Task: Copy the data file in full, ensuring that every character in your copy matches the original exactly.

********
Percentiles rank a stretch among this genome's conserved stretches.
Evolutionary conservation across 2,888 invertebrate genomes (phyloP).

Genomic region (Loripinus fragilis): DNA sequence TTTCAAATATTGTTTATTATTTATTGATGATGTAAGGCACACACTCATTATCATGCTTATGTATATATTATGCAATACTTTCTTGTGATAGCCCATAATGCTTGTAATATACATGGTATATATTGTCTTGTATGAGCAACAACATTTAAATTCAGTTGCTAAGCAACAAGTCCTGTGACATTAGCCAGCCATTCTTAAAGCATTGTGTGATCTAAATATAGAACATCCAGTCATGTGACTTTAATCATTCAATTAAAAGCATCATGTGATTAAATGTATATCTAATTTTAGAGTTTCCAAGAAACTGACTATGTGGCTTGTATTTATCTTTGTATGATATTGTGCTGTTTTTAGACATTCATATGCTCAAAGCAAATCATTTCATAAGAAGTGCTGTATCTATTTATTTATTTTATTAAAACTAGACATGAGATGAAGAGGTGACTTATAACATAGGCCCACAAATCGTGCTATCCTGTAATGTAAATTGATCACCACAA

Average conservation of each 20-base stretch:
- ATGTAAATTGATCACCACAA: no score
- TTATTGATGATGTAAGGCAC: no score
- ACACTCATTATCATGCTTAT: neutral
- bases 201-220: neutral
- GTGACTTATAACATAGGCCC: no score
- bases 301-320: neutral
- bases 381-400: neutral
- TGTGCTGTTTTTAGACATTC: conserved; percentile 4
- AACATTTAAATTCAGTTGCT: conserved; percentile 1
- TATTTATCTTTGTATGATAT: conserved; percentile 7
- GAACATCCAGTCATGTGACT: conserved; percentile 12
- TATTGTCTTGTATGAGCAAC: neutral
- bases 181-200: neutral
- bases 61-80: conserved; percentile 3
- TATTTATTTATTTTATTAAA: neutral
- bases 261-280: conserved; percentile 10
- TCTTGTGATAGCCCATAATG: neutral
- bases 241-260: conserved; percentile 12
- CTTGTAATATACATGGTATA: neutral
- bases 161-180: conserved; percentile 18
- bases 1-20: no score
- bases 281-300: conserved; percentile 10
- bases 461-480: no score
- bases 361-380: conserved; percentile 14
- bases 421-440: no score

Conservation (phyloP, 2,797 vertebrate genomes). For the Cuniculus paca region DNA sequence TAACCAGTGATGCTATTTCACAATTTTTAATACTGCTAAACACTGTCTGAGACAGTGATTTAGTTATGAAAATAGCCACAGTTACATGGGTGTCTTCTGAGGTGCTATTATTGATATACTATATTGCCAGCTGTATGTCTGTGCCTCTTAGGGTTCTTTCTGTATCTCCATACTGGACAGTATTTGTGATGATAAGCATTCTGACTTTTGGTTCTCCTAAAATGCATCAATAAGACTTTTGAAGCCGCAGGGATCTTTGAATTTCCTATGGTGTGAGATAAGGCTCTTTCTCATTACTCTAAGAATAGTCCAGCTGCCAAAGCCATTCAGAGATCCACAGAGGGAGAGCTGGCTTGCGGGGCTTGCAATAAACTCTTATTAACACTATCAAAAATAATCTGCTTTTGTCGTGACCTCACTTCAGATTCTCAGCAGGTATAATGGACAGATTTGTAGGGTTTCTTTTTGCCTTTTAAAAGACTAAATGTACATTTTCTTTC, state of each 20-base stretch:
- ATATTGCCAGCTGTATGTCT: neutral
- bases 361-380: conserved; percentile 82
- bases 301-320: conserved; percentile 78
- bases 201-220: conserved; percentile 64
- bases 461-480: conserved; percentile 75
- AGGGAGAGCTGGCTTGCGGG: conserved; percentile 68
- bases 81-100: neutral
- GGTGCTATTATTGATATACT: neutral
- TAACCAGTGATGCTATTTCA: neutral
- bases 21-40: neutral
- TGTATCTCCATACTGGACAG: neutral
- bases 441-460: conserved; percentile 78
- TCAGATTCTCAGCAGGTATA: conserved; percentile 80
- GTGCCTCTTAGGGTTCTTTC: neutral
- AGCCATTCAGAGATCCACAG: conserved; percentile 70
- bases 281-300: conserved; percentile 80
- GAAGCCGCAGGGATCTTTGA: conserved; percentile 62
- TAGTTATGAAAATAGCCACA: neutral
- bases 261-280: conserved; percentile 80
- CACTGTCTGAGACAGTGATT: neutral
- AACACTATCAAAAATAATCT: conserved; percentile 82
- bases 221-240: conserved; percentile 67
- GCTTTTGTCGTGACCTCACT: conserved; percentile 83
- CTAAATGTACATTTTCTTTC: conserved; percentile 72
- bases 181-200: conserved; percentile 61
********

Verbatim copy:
Percentiles rank a stretch among this genome's conserved stretches.
Evolutionary conservation across 2,888 invertebrate genomes (phyloP).

Genomic region (Loripinus fragilis): DNA sequence TTTCAAATATTGTTTATTATTTATTGATGATGTAAGGCACACACTCATTATCATGCTTATGTATATATTATGCAATACTTTCTTGTGATAGCCCATAATGCTTGTAATATACATGGTATATATTGTCTTGTATGAGCAACAACATTTAAATTCAGTTGCTAAGCAACAAGTCCTGTGACATTAGCCAGCCATTCTTAAAGCATTGTGTGATCTAAATATAGAACATCCAGTCATGTGACTTTAATCATTCAATTAAAAGCATCATGTGATTAAATGTATATCTAATTTTAGAGTTTCCAAGAAACTGACTATGTGGCTTGTATTTATCTTTGTATGATATTGTGCTGTTTTTAGACATTCATATGCTCAAAGCAAATCATTTCATAAGAAGTGCTGTATCTATTTATTTATTTTATTAAAACTAGACATGAGATGAAGAGGTGACTTATAACATAGGCCCACAAATCGTGCTATCCTGTAATGTAAATTGATCACCACAA

Average conservation of each 20-base stretch:
- ATGTAAATTGATCACCACAA: no score
- TTATTGATGATGTAAGGCAC: no score
- ACACTCATTATCATGCTTAT: neutral
- bases 201-220: neutral
- GTGACTTATAACATAGGCCC: no score
- bases 301-320: neutral
- bases 381-400: neutral
- TGTGCTGTTTTTAGACATTC: conserved; percentile 4
- AACATTTAAATTCAGTTGCT: conserved; percentile 1
- TATTTATCTTTGTATGATAT: conserved; percentile 7
- GAACATCCAGTCATGTGACT: conserved; percentile 12
- TATTGTCTTGTATGAGCAAC: neutral
- bases 181-200: neutral
- bases 61-80: conserved; percentile 3
- TATTTATTTATTTTATTAAA: neutral
- bases 261-280: conserved; percentile 10
- TCTTGTGATAGCCCATAATG: neutral
- bases 241-260: conserved; percentile 12
- CTTGTAATATACATGGTATA: neutral
- bases 161-180: conserved; percentile 18
- bases 1-20: no score
- bases 281-300: conserved; percentile 10
- bases 461-480: no score
- bases 361-380: conserved; percentile 14
- bases 421-440: no score

Conservation (phyloP, 2,797 vertebrate genomes). For the Cuniculus paca region DNA sequence TAACCAGTGATGCTATTTCACAATTTTTAATACTGCTAAACACTGTCTGAGACAGTGATTTAGTTATGAAAATAGCCACAGTTACATGGGTGTCTTCTGAGGTGCTATTATTGATATACTATATTGCCAGCTGTATGTCTGTGCCTCTTAGGGTTCTTTCTGTATCTCCATACTGGACAGTATTTGTGATGATAAGCATTCTGACTTTTGGTTCTCCTAAAATGCATCAATAAGACTTTTGAAGCCGCAGGGATCTTTGAATTTCCTATGGTGTGAGATAAGGCTCTTTCTCATTACTCTAAGAATAGTCCAGCTGCCAAAGCCATTCAGAGATCCACAGAGGGAGAGCTGGCTTGCGGGGCTTGCAATAAACTCTTATTAACACTATCAAAAATAATCTGCTTTTGTCGTGACCTCACTTCAGATTCTCAGCAGGTATAATGGACAGATTTGTAGGGTTTCTTTTTGCCTTTTAAAAGACTAAATGTACATTTTCTTTC, state of each 20-base stretch:
- ATATTGCCAGCTGTATGTCT: neutral
- bases 361-380: conserved; percentile 82
- bases 301-320: conserved; percentile 78
- bases 201-220: conserved; percentile 64
- bases 461-480: conserved; percentile 75
- AGGGAGAGCTGGCTTGCGGG: conserved; percentile 68
- bases 81-100: neutral
- GGTGCTATTATTGATATACT: neutral
- TAACCAGTGATGCTATTTCA: neutral
- bases 21-40: neutral
- TGTATCTCCATACTGGACAG: neutral
- bases 441-460: conserved; percentile 78
- TCAGATTCTCAGCAGGTATA: conserved; percentile 80
- GTGCCTCTTAGGGTTCTTTC: neutral
- AGCCATTCAGAGATCCACAG: conserved; percentile 70
- bases 281-300: conserved; percentile 80
- GAAGCCGCAGGGATCTTTGA: conserved; percentile 62
- TAGTTATGAAAATAGCCACA: neutral
- bases 261-280: conserved; percentile 80
- CACTGTCTGAGACAGTGATT: neutral
- AACACTATCAAAAATAATCT: conserved; percentile 82
- bases 221-240: conserved; percentile 67
- GCTTTTGTCGTGACCTCACT: conserved; percentile 83
- CTAAATGTACATTTTCTTTC: conserved; percentile 72
- bases 181-200: conserved; percentile 61